for the procession to commence. PR girls trolled the carpet like dope dealers,
muttering, "I've got Sean Hatosy from 'The Faculty'? Sean Hatosy?" and "Kevin Smith?
Director of small independent films?" Kevin Smith had no takers, quite possibly due to his
honest but ill-advised choice of denim bermuda shorts for evening. A reporter next to
me jumped at the chance to pose a breakfast-related question to Sean
Hatosy, though. "I like eggs," he confided.

The fans were happy to see Rebecca Romijn Stamos, celebrity celebrity
greeter, in a fringed leotard. One of the biggest perks of her job must be
all the teenage boys lobbing clever getting-to-know-you lines at her, like
"Rebecca, I want to shag you!" and "You forgot your pants!" That must be

Some other things you may need to know: Puffy the dog looks just as surly
in real life. Keri Russell's butt comes to a point, no lie. Katie Holmes (breakthrough performance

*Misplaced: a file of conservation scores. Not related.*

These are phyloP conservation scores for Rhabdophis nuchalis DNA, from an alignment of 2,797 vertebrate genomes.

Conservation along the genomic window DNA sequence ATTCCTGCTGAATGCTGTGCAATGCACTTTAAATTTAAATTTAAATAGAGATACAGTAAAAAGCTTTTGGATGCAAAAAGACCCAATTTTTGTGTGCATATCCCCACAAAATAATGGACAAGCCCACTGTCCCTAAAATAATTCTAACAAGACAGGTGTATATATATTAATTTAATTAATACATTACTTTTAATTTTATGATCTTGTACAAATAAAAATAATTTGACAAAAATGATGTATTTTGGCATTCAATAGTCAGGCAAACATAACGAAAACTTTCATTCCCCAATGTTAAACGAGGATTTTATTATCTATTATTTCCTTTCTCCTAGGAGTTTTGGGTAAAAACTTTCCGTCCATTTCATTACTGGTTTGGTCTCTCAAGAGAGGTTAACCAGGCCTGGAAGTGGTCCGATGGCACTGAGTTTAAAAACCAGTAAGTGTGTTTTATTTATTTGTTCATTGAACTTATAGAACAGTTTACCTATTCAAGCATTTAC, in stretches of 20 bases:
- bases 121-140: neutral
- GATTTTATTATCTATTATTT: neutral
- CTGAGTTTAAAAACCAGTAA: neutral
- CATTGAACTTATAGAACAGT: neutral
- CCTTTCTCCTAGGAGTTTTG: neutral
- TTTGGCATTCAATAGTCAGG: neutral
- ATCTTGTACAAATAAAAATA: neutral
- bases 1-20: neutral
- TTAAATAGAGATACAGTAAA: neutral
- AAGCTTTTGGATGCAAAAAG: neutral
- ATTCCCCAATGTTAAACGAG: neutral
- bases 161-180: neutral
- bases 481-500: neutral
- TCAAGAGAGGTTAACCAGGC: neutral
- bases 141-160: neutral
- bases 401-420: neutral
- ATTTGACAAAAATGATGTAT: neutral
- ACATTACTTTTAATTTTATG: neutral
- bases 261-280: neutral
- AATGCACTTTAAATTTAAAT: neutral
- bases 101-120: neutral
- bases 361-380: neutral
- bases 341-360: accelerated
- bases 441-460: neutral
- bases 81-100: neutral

winner, for "Disturbing Behavior") is reminiscent of a young bassett hound, but is taller than you'd
think. James Van Der Beek's head looks like a breadbox. Jackie Chan, in long hair, straw
hat and red bandanna, was going for cowboy but stopped just short at Andean
busker. Hugh Grant looked concerned. The members of Dru Hill wore suits
made out of cow.


Catherine Zeta-Jones, who escaped the clutches of her publicist to run back
to the stands and high-five her fans, is truly the movie star of the
people. Ricky Martin and Jennifer Lopez drew the biggest cheers from the
crowd, prompting wild, saliva-incontinent on-camera enthusiasms by
the Latin American correspondent -- who was then cruelly snubbed by both.
Jackie Chan enjoyed a lengthy exchange with Taiwanese reporters. He said
something about Puffy.

Then back inside the press tent to watch TV. Courtney Love and Van Der
Beek presented the award for best on-screen duo (Jackie Chan and Chris
Tucker for "Rush Hour"), and I noted that James' incomparable cranial form
was not lost on Courtney either. "My crush on you is consuming me," she
giggled, "so you should just present 'cause I'm gonna jump on your head!"


Will Smith rode onstage on a horse, where he was joined by Dru Hill and
then, oddly, by Stevie Wonder. Obligatory shot of a delighted Jada Pinkett
in the audience. Jada's so supportive. Televised displays of marital bliss
can be measured in terms of how far forward the spouse sits in his or her